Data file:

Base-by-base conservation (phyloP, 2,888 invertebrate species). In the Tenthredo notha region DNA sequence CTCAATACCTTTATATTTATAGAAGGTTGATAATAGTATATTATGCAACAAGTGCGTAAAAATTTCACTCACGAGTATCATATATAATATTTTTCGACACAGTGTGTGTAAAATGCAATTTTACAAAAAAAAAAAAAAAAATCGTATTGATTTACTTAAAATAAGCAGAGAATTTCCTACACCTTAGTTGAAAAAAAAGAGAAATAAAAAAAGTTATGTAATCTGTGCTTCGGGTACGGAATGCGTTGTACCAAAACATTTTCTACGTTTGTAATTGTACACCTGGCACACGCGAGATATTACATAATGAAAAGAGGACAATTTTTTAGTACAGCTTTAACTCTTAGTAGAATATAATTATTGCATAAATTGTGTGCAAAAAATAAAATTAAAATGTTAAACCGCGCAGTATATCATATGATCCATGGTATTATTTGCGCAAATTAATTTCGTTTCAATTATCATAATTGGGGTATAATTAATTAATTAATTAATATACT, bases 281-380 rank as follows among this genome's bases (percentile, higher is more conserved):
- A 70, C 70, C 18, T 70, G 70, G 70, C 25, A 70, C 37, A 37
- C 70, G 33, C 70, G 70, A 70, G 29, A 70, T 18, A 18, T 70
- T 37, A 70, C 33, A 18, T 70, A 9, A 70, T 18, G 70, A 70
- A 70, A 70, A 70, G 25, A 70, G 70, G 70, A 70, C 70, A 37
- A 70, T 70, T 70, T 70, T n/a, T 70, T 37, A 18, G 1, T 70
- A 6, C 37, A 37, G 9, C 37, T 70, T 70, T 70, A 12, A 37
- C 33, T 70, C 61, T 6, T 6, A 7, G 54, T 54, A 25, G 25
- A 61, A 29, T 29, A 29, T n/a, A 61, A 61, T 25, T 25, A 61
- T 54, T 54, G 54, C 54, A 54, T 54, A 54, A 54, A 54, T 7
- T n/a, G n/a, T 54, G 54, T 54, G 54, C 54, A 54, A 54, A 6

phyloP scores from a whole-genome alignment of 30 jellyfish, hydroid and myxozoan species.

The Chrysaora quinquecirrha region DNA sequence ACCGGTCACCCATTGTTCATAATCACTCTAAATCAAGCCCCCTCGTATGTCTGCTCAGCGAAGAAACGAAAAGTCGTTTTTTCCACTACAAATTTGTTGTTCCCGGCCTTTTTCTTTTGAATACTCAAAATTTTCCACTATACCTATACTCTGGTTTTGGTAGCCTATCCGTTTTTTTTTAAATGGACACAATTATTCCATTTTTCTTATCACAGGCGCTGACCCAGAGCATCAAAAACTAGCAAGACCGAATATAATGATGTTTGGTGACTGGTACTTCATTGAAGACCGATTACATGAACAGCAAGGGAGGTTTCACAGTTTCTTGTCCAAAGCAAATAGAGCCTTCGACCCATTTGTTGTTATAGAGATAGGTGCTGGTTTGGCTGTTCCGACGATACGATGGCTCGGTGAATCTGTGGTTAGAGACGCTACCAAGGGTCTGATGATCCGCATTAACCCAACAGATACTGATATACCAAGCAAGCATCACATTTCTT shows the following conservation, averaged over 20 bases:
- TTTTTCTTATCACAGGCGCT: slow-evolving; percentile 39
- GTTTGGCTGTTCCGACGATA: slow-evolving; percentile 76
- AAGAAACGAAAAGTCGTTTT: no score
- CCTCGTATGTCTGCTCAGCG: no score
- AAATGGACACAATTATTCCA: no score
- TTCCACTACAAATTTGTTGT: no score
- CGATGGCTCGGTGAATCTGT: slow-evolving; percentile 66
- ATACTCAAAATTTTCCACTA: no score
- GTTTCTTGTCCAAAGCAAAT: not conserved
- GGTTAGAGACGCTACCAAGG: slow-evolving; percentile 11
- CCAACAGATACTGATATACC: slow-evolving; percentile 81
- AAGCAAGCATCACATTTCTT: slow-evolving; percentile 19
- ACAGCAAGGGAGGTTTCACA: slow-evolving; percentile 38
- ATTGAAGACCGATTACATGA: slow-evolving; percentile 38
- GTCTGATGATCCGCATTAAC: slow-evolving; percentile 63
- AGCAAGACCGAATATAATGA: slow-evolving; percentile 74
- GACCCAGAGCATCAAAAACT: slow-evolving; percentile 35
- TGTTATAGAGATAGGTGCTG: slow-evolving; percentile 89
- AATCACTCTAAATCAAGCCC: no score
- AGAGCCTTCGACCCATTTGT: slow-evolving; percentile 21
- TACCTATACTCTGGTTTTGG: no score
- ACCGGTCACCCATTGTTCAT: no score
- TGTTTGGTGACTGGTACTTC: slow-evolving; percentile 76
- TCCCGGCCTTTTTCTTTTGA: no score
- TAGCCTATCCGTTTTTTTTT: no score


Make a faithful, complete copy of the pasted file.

Base-by-base conservation (phyloP, 2,888 invertebrate species). In the Tenthredo notha region DNA sequence CTCAATACCTTTATATTTATAGAAGGTTGATAATAGTATATTATGCAACAAGTGCGTAAAAATTTCACTCACGAGTATCATATATAATATTTTTCGACACAGTGTGTGTAAAATGCAATTTTACAAAAAAAAAAAAAAAAATCGTATTGATTTACTTAAAATAAGCAGAGAATTTCCTACACCTTAGTTGAAAAAAAAGAGAAATAAAAAAAGTTATGTAATCTGTGCTTCGGGTACGGAATGCGTTGTACCAAAACATTTTCTACGTTTGTAATTGTACACCTGGCACACGCGAGATATTACATAATGAAAAGAGGACAATTTTTTAGTACAGCTTTAACTCTTAGTAGAATATAATTATTGCATAAATTGTGTGCAAAAAATAAAATTAAAATGTTAAACCGCGCAGTATATCATATGATCCATGGTATTATTTGCGCAAATTAATTTCGTTTCAATTATCATAATTGGGGTATAATTAATTAATTAATTAATATACT, bases 281-380 rank as follows among this genome's bases (percentile, higher is more conserved):
- A 70, C 70, C 18, T 70, G 70, G 70, C 25, A 70, C 37, A 37
- C 70, G 33, C 70, G 70, A 70, G 29, A 70, T 18, A 18, T 70
- T 37, A 70, C 33, A 18, T 70, A 9, A 70, T 18, G 70, A 70
- A 70, A 70, A 70, G 25, A 70, G 70, G 70, A 70, C 70, A 37
- A 70, T 70, T 70, T 70, T n/a, T 70, T 37, A 18, G 1, T 70
- A 6, C 37, A 37, G 9, C 37, T 70, T 70, T 70, A 12, A 37
- C 33, T 70, C 61, T 6, T 6, A 7, G 54, T 54, A 25, G 25
- A 61, A 29, T 29, A 29, T n/a, A 61, A 61, T 25, T 25, A 61
- T 54, T 54, G 54, C 54, A 54, T 54, A 54, A 54, A 54, T 7
- T n/a, G n/a, T 54, G 54, T 54, G 54, C 54, A 54, A 54, A 6

phyloP scores from a whole-genome alignment of 30 jellyfish, hydroid and myxozoan species.

The Chrysaora quinquecirrha region DNA sequence ACCGGTCACCCATTGTTCATAATCACTCTAAATCAAGCCCCCTCGTATGTCTGCTCAGCGAAGAAACGAAAAGTCGTTTTTTCCACTACAAATTTGTTGTTCCCGGCCTTTTTCTTTTGAATACTCAAAATTTTCCACTATACCTATACTCTGGTTTTGGTAGCCTATCCGTTTTTTTTTAAATGGACACAATTATTCCATTTTTCTTATCACAGGCGCTGACCCAGAGCATCAAAAACTAGCAAGACCGAATATAATGATGTTTGGTGACTGGTACTTCATTGAAGACCGATTACATGAACAGCAAGGGAGGTTTCACAGTTTCTTGTCCAAAGCAAATAGAGCCTTCGACCCATTTGTTGTTATAGAGATAGGTGCTGGTTTGGCTGTTCCGACGATACGATGGCTCGGTGAATCTGTGGTTAGAGACGCTACCAAGGGTCTGATGATCCGCATTAACCCAACAGATACTGATATACCAAGCAAGCATCACATTTCTT shows the following conservation, averaged over 20 bases:
- TTTTTCTTATCACAGGCGCT: slow-evolving; percentile 39
- GTTTGGCTGTTCCGACGATA: slow-evolving; percentile 76
- AAGAAACGAAAAGTCGTTTT: no score
- CCTCGTATGTCTGCTCAGCG: no score
- AAATGGACACAATTATTCCA: no score
- TTCCACTACAAATTTGTTGT: no score
- CGATGGCTCGGTGAATCTGT: slow-evolving; percentile 66
- ATACTCAAAATTTTCCACTA: no score
- GTTTCTTGTCCAAAGCAAAT: not conserved
- GGTTAGAGACGCTACCAAGG: slow-evolving; percentile 11
- CCAACAGATACTGATATACC: slow-evolving; percentile 81
- AAGCAAGCATCACATTTCTT: slow-evolving; percentile 19
- ACAGCAAGGGAGGTTTCACA: slow-evolving; percentile 38
- ATTGAAGACCGATTACATGA: slow-evolving; percentile 38
- GTCTGATGATCCGCATTAAC: slow-evolving; percentile 63
- AGCAAGACCGAATATAATGA: slow-evolving; percentile 74
- GACCCAGAGCATCAAAAACT: slow-evolving; percentile 35
- TGTTATAGAGATAGGTGCTG: slow-evolving; percentile 89
- AATCACTCTAAATCAAGCCC: no score
- AGAGCCTTCGACCCATTTGT: slow-evolving; percentile 21
- TACCTATACTCTGGTTTTGG: no score
- ACCGGTCACCCATTGTTCAT: no score
- TGTTTGGTGACTGGTACTTC: slow-evolving; percentile 76
- TCCCGGCCTTTTTCTTTTGA: no score
- TAGCCTATCCGTTTTTTTTT: no score